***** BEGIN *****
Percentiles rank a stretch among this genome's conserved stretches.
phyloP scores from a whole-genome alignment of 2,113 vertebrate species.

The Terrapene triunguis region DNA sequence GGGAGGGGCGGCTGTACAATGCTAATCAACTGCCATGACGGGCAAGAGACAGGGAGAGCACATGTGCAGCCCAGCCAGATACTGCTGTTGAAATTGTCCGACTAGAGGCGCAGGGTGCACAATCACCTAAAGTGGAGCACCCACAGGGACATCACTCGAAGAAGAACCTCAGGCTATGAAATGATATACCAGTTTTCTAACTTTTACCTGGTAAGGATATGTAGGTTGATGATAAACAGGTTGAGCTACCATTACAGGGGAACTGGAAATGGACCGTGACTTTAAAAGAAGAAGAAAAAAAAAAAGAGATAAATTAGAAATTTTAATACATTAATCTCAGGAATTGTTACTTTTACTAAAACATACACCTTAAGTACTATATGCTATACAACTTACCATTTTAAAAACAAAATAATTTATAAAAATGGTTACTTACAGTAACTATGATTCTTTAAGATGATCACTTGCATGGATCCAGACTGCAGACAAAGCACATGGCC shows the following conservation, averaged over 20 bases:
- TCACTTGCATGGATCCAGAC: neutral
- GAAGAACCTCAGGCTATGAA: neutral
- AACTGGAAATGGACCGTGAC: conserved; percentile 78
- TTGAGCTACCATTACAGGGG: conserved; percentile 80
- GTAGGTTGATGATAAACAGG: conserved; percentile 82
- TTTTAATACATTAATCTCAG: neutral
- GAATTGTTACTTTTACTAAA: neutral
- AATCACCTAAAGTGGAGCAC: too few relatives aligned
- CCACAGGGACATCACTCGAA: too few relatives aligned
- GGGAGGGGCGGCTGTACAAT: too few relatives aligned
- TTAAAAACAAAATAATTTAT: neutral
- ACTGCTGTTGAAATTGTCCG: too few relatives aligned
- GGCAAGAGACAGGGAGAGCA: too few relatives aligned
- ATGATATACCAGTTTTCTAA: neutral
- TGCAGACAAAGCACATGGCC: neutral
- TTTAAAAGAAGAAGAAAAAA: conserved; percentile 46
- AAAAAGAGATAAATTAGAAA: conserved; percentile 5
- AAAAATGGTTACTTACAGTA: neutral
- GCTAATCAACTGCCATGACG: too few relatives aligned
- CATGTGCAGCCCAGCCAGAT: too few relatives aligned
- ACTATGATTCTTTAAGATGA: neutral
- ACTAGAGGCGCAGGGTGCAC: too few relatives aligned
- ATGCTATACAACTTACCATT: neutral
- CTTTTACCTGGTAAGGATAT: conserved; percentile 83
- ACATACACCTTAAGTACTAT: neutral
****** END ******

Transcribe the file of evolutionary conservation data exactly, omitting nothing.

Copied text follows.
Percentiles rank a stretch among this genome's conserved stretches.
phyloP scores from a whole-genome alignment of 2,113 vertebrate species.

The Terrapene triunguis region DNA sequence GGGAGGGGCGGCTGTACAATGCTAATCAACTGCCATGACGGGCAAGAGACAGGGAGAGCACATGTGCAGCCCAGCCAGATACTGCTGTTGAAATTGTCCGACTAGAGGCGCAGGGTGCACAATCACCTAAAGTGGAGCACCCACAGGGACATCACTCGAAGAAGAACCTCAGGCTATGAAATGATATACCAGTTTTCTAACTTTTACCTGGTAAGGATATGTAGGTTGATGATAAACAGGTTGAGCTACCATTACAGGGGAACTGGAAATGGACCGTGACTTTAAAAGAAGAAGAAAAAAAAAAAGAGATAAATTAGAAATTTTAATACATTAATCTCAGGAATTGTTACTTTTACTAAAACATACACCTTAAGTACTATATGCTATACAACTTACCATTTTAAAAACAAAATAATTTATAAAAATGGTTACTTACAGTAACTATGATTCTTTAAGATGATCACTTGCATGGATCCAGACTGCAGACAAAGCACATGGCC shows the following conservation, averaged over 20 bases:
- TCACTTGCATGGATCCAGAC: neutral
- GAAGAACCTCAGGCTATGAA: neutral
- AACTGGAAATGGACCGTGAC: conserved; percentile 78
- TTGAGCTACCATTACAGGGG: conserved; percentile 80
- GTAGGTTGATGATAAACAGG: conserved; percentile 82
- TTTTAATACATTAATCTCAG: neutral
- GAATTGTTACTTTTACTAAA: neutral
- AATCACCTAAAGTGGAGCAC: too few relatives aligned
- CCACAGGGACATCACTCGAA: too few relatives aligned
- GGGAGGGGCGGCTGTACAAT: too few relatives aligned
- TTAAAAACAAAATAATTTAT: neutral
- ACTGCTGTTGAAATTGTCCG: too few relatives aligned
- GGCAAGAGACAGGGAGAGCA: too few relatives aligned
- ATGATATACCAGTTTTCTAA: neutral
- TGCAGACAAAGCACATGGCC: neutral
- TTTAAAAGAAGAAGAAAAAA: conserved; percentile 46
- AAAAAGAGATAAATTAGAAA: conserved; percentile 5
- AAAAATGGTTACTTACAGTA: neutral
- GCTAATCAACTGCCATGACG: too few relatives aligned
- CATGTGCAGCCCAGCCAGAT: too few relatives aligned
- ACTATGATTCTTTAAGATGA: neutral
- ACTAGAGGCGCAGGGTGCAC: too few relatives aligned
- ATGCTATACAACTTACCATT: neutral
- CTTTTACCTGGTAAGGATAT: conserved; percentile 83
- ACATACACCTTAAGTACTAT: neutral